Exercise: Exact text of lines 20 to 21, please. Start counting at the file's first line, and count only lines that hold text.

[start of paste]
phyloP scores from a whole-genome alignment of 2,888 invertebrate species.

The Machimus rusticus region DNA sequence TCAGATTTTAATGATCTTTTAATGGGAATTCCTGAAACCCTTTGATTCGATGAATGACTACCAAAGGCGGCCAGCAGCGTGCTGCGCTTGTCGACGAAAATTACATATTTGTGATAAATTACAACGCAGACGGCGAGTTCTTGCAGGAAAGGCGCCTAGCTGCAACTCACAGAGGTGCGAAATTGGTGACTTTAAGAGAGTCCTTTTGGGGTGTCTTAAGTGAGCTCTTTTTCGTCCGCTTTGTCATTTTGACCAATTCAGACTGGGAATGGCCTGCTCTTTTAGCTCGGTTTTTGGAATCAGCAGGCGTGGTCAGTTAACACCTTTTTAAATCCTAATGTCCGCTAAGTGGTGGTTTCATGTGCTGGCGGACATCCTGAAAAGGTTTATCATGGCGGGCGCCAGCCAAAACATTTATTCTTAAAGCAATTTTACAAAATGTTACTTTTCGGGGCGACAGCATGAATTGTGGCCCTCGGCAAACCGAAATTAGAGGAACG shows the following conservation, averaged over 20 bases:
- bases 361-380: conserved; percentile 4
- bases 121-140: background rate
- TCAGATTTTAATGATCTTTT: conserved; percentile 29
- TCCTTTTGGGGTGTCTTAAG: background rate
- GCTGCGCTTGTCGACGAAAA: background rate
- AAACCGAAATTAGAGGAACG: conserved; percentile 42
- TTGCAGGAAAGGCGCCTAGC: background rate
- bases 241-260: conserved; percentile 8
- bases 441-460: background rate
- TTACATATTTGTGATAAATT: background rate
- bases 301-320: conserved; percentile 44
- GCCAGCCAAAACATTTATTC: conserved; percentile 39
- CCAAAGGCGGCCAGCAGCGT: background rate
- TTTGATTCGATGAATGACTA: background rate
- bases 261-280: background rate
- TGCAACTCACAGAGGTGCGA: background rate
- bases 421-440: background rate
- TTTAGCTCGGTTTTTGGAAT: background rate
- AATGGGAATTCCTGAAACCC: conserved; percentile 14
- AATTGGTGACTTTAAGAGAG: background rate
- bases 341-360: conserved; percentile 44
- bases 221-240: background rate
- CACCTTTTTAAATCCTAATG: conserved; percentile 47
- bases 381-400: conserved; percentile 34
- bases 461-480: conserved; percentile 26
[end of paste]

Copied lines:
- TTTAGCTCGGTTTTTGGAAT: background rate
- AATGGGAATTCCTGAAACCC: conserved; percentile 14